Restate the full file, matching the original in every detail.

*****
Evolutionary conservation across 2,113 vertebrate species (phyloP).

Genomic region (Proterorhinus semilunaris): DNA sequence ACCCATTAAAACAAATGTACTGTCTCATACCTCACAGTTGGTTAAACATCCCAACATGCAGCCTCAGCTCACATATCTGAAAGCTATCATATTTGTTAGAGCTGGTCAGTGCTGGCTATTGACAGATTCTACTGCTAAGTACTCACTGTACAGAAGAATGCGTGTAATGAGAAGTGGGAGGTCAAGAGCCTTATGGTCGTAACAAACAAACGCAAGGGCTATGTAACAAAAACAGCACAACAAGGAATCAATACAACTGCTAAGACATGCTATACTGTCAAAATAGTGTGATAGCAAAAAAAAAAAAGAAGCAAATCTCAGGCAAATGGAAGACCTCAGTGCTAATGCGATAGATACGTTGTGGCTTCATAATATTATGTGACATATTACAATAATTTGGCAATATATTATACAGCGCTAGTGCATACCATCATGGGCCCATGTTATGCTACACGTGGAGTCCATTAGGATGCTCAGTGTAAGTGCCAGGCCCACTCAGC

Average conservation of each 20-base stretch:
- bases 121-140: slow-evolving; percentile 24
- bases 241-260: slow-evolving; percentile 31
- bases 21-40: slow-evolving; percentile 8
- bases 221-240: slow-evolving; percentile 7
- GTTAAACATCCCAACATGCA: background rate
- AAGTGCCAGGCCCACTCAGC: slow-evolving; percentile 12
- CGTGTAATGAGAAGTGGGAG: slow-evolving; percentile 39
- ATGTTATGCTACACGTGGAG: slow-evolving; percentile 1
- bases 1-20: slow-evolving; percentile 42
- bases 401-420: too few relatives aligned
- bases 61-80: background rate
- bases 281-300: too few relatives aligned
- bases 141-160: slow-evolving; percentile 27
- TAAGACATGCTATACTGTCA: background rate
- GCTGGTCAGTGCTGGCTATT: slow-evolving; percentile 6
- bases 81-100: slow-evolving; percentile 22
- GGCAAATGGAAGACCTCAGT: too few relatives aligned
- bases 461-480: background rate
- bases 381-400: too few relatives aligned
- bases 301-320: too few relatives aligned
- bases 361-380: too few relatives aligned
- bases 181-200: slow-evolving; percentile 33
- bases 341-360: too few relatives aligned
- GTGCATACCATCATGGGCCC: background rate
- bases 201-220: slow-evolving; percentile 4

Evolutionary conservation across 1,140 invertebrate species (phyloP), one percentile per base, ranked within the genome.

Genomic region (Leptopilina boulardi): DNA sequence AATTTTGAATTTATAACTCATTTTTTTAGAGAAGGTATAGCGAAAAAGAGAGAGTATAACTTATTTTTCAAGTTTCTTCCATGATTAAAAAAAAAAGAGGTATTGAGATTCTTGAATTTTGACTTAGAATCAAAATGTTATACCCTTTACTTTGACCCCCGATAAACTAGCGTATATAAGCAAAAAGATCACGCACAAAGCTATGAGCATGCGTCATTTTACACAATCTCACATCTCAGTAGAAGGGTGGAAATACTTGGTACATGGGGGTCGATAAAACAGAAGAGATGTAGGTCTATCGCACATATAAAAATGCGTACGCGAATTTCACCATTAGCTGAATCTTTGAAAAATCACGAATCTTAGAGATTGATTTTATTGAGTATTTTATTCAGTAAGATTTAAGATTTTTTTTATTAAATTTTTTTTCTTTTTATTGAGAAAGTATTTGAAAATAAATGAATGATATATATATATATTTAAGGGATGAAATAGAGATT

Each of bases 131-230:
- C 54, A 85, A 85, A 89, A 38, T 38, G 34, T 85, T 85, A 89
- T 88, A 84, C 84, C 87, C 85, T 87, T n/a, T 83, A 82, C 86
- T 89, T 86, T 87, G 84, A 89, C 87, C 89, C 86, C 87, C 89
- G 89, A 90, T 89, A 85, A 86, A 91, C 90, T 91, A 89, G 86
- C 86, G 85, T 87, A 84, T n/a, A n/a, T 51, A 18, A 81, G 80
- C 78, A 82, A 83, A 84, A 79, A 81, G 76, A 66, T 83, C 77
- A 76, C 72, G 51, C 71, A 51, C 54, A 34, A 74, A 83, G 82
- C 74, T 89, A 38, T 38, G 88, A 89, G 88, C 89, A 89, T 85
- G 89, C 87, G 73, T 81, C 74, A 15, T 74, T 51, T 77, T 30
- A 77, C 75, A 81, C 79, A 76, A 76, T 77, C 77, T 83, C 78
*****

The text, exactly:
Evolutionary conservation across 2,113 vertebrate species (phyloP).

Genomic region (Proterorhinus semilunaris): DNA sequence ACCCATTAAAACAAATGTACTGTCTCATACCTCACAGTTGGTTAAACATCCCAACATGCAGCCTCAGCTCACATATCTGAAAGCTATCATATTTGTTAGAGCTGGTCAGTGCTGGCTATTGACAGATTCTACTGCTAAGTACTCACTGTACAGAAGAATGCGTGTAATGAGAAGTGGGAGGTCAAGAGCCTTATGGTCGTAACAAACAAACGCAAGGGCTATGTAACAAAAACAGCACAACAAGGAATCAATACAACTGCTAAGACATGCTATACTGTCAAAATAGTGTGATAGCAAAAAAAAAAAAGAAGCAAATCTCAGGCAAATGGAAGACCTCAGTGCTAATGCGATAGATACGTTGTGGCTTCATAATATTATGTGACATATTACAATAATTTGGCAATATATTATACAGCGCTAGTGCATACCATCATGGGCCCATGTTATGCTACACGTGGAGTCCATTAGGATGCTCAGTGTAAGTGCCAGGCCCACTCAGC

Average conservation of each 20-base stretch:
- bases 121-140: slow-evolving; percentile 24
- bases 241-260: slow-evolving; percentile 31
- bases 21-40: slow-evolving; percentile 8
- bases 221-240: slow-evolving; percentile 7
- GTTAAACATCCCAACATGCA: background rate
- AAGTGCCAGGCCCACTCAGC: slow-evolving; percentile 12
- CGTGTAATGAGAAGTGGGAG: slow-evolving; percentile 39
- ATGTTATGCTACACGTGGAG: slow-evolving; percentile 1
- bases 1-20: slow-evolving; percentile 42
- bases 401-420: too few relatives aligned
- bases 61-80: background rate
- bases 281-300: too few relatives aligned
- bases 141-160: slow-evolving; percentile 27
- TAAGACATGCTATACTGTCA: background rate
- GCTGGTCAGTGCTGGCTATT: slow-evolving; percentile 6
- bases 81-100: slow-evolving; percentile 22
- GGCAAATGGAAGACCTCAGT: too few relatives aligned
- bases 461-480: background rate
- bases 381-400: too few relatives aligned
- bases 301-320: too few relatives aligned
- bases 361-380: too few relatives aligned
- bases 181-200: slow-evolving; percentile 33
- bases 341-360: too few relatives aligned
- GTGCATACCATCATGGGCCC: background rate
- bases 201-220: slow-evolving; percentile 4

Evolutionary conservation across 1,140 invertebrate species (phyloP), one percentile per base, ranked within the genome.

Genomic region (Leptopilina boulardi): DNA sequence AATTTTGAATTTATAACTCATTTTTTTAGAGAAGGTATAGCGAAAAAGAGAGAGTATAACTTATTTTTCAAGTTTCTTCCATGATTAAAAAAAAAAGAGGTATTGAGATTCTTGAATTTTGACTTAGAATCAAAATGTTATACCCTTTACTTTGACCCCCGATAAACTAGCGTATATAAGCAAAAAGATCACGCACAAAGCTATGAGCATGCGTCATTTTACACAATCTCACATCTCAGTAGAAGGGTGGAAATACTTGGTACATGGGGGTCGATAAAACAGAAGAGATGTAGGTCTATCGCACATATAAAAATGCGTACGCGAATTTCACCATTAGCTGAATCTTTGAAAAATCACGAATCTTAGAGATTGATTTTATTGAGTATTTTATTCAGTAAGATTTAAGATTTTTTTTATTAAATTTTTTTTCTTTTTATTGAGAAAGTATTTGAAAATAAATGAATGATATATATATATATTTAAGGGATGAAATAGAGATT

Each of bases 131-230:
- C 54, A 85, A 85, A 89, A 38, T 38, G 34, T 85, T 85, A 89
- T 88, A 84, C 84, C 87, C 85, T 87, T n/a, T 83, A 82, C 86
- T 89, T 86, T 87, G 84, A 89, C 87, C 89, C 86, C 87, C 89
- G 89, A 90, T 89, A 85, A 86, A 91, C 90, T 91, A 89, G 86
- C 86, G 85, T 87, A 84, T n/a, A n/a, T 51, A 18, A 81, G 80
- C 78, A 82, A 83, A 84, A 79, A 81, G 76, A 66, T 83, C 77
- A 76, C 72, G 51, C 71, A 51, C 54, A 34, A 74, A 83, G 82
- C 74, T 89, A 38, T 38, G 88, A 89, G 88, C 89, A 89, T 85
- G 89, C 87, G 73, T 81, C 74, A 15, T 74, T 51, T 77, T 30
- A 77, C 75, A 81, C 79, A 76, A 76, T 77, C 77, T 83, C 78